Girth > 102cm men and > 88cm women is a risk factor or CHD (coronary heart disease)
3 min Step Test
- no active warmup, but stretching of the gastrocnemius, hamstring, and iliopsoas is encouraged. 1-2 cycles of stepping is also allowed as practice
- 12 inch step
- metronome set at 96bpm
- step for 3 min telling client when it is 1, 2, and 10 sec.
- at end of 3 min client sits down immediately and HR is taken within 5 sec. Take HR for 1 min. (ECG, hearrate monitor, or stethescope is recommended by ACSM)
Rockport Walking Test
Appropriate for older or sedentary clients

- light warm-up with rhythmic limbering and static stretching
- most vigorous walk he/she can maintain for 1 mile
- course needs to be smooth and flat, ideally 1/4 mile track.
- as client walks announce distance with each remaining lap
- after 1 mile immediately palpate pulse for 10 seconds and multiply by 6 then allow client to cool down
-norms are for 170lb man and 125lb woman if client weighs significantly more fitness will be over-predicted, significantly less under-predicted
- VO2 max can be estimated using a generalized equation

- precede test with a warm-up consisting of static stretching and walking on treadmill
- find exact pace client can walk vigorously for 1min
- have client walk pace for 1 mile and record time
- immediately palpate pulse for 10 seconds then multiply by 6 and then allow client to cool down
Static Strength Test
performed on dynamometers
- can be used to asses grip strength and back and leg extensor strength
- hand grip most widely used
- have client stand with elbow flexed holding dynamometer in one hand
- have client exhale while squeezing as hard as possible for 2-3 seconds
- allow 3 trials for each hand and compare to norms
Dynamic strength test (1RM test)
Frequently performed 1RM test = bench press (anterior deltoid, pectoralis major, and triceps) and the leg press (upper leg muscles)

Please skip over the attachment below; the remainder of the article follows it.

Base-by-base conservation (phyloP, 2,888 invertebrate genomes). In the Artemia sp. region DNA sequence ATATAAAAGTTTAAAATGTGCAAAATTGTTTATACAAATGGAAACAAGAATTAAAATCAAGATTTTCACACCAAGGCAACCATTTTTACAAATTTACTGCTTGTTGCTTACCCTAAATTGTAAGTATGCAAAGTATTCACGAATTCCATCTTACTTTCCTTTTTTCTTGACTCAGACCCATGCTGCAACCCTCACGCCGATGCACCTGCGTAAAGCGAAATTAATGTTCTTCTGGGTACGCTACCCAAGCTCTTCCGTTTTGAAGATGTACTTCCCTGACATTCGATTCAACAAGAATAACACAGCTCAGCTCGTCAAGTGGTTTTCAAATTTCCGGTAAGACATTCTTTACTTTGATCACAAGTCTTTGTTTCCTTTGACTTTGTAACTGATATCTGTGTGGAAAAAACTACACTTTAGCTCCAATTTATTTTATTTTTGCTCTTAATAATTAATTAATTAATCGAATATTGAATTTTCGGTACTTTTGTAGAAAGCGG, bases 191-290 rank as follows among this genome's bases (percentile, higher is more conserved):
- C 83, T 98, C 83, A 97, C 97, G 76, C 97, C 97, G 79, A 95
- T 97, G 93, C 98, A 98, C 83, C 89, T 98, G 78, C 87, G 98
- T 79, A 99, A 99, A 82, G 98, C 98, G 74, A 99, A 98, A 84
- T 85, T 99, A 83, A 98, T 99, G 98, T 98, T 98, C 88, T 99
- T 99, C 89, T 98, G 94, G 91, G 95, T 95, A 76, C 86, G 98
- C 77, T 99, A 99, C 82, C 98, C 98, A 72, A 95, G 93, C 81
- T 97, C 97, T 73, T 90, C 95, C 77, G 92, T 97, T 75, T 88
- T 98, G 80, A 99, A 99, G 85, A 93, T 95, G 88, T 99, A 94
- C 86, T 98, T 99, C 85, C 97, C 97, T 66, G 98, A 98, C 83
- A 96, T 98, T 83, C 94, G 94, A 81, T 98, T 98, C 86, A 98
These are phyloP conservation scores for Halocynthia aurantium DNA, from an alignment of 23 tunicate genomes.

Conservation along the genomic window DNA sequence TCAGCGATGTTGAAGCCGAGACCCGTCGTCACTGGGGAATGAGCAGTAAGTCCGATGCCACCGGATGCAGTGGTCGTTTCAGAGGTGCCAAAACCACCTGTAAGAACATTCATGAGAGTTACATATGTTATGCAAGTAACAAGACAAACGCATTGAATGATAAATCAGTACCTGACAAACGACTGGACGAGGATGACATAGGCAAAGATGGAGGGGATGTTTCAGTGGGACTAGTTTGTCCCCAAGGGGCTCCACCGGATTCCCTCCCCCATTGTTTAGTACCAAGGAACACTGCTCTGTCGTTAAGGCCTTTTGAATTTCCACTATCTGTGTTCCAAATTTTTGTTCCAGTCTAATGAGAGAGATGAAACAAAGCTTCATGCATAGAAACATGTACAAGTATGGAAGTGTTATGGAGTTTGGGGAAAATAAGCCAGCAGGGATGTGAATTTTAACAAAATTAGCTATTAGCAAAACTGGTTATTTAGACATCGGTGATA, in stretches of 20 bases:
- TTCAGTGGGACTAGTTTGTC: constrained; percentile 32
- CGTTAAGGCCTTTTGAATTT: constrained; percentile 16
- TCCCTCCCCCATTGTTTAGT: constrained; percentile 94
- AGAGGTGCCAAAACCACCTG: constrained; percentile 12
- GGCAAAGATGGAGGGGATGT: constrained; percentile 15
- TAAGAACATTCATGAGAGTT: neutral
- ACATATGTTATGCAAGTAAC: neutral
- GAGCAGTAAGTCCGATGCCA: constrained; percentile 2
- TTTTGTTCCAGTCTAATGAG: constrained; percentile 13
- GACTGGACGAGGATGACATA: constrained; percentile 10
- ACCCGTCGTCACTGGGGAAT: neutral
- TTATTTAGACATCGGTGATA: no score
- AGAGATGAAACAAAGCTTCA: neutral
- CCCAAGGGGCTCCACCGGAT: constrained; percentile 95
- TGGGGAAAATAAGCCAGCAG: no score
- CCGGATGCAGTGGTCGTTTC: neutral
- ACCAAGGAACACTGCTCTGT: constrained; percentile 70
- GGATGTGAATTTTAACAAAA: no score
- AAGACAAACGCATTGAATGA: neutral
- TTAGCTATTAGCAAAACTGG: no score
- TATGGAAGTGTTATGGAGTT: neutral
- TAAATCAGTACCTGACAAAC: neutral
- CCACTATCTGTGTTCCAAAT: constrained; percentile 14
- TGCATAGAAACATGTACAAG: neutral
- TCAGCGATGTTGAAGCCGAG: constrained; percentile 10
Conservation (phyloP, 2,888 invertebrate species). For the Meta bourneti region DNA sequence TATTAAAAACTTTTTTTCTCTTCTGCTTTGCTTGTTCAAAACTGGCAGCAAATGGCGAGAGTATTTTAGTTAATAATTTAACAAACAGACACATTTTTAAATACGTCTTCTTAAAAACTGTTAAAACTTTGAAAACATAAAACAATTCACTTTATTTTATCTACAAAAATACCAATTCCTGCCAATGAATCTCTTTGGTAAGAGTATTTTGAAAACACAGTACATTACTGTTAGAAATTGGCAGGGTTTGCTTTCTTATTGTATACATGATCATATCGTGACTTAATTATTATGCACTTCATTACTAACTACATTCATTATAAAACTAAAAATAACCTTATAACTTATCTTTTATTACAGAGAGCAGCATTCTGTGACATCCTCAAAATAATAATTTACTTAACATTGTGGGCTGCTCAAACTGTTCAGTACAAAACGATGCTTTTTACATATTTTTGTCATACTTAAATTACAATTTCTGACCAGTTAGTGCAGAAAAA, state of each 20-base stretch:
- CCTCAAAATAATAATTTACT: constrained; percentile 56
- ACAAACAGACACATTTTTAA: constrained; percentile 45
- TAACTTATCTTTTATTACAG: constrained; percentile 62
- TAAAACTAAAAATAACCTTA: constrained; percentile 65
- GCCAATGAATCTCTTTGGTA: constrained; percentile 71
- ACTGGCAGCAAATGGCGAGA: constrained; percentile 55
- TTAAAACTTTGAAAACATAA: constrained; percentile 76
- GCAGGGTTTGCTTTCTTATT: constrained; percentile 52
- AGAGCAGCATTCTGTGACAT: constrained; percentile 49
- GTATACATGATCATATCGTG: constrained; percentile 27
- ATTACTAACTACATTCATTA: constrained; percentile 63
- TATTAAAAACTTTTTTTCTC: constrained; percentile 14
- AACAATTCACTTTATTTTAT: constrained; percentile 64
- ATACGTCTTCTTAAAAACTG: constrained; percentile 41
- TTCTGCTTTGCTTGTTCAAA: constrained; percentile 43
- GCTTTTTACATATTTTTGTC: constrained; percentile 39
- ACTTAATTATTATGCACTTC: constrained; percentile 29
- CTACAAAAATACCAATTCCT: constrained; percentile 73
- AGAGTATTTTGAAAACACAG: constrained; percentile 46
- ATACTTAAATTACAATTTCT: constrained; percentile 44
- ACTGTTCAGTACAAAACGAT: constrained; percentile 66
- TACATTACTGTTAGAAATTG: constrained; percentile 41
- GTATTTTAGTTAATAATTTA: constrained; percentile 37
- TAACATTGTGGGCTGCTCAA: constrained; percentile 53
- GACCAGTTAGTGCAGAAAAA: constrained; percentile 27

- 1RM found through trial and error
- warm-up client with static stretches and limbering movements for muscles going to be used
- familiarize client with equipment and start them at a weight he/she can comfortably lift (50-70% of perceived capacity).
- progressively add 2.5-20kg until weight can be lifted with proper form for only 1 rep
- allow client to rest 3-5min between trials
- divide 1RM weight in lbs by client bodyweight in lbs to find % ranking

- potential for injury
- tendency to perform valsalva maneuver
- lack of portability of equipement
- intimidation factor
- not appropriate for beginners/deconditioned clients (best for strength athletes)

If 1RM seems to risky a 6RM could be found instead and then 1RM could be found from that number
Ex if client can bench press 80lbs 6 reps you can look up that number in 1RM table to find their 1RM
Muscular Endurance Test
Push-up, YMCA Dynamic Bench Press, Sit-up Test, and partial curl-up test are most common

- measures upper body (pec major, anterior deltoid, triceps)
- disadvantage performing even 1 pushup for deconditioned clients can require max effort
- client assumes proper push-up position women -knees men - toes
- repeat as many push-ups as possible while breathing (allowing client to stop if pain/discomfort is felt)
- count # of push-ups performed with proper form without rest. Chest should come within 3 in off floor (your fist or nerf ball or fowm roller could be used as a guide)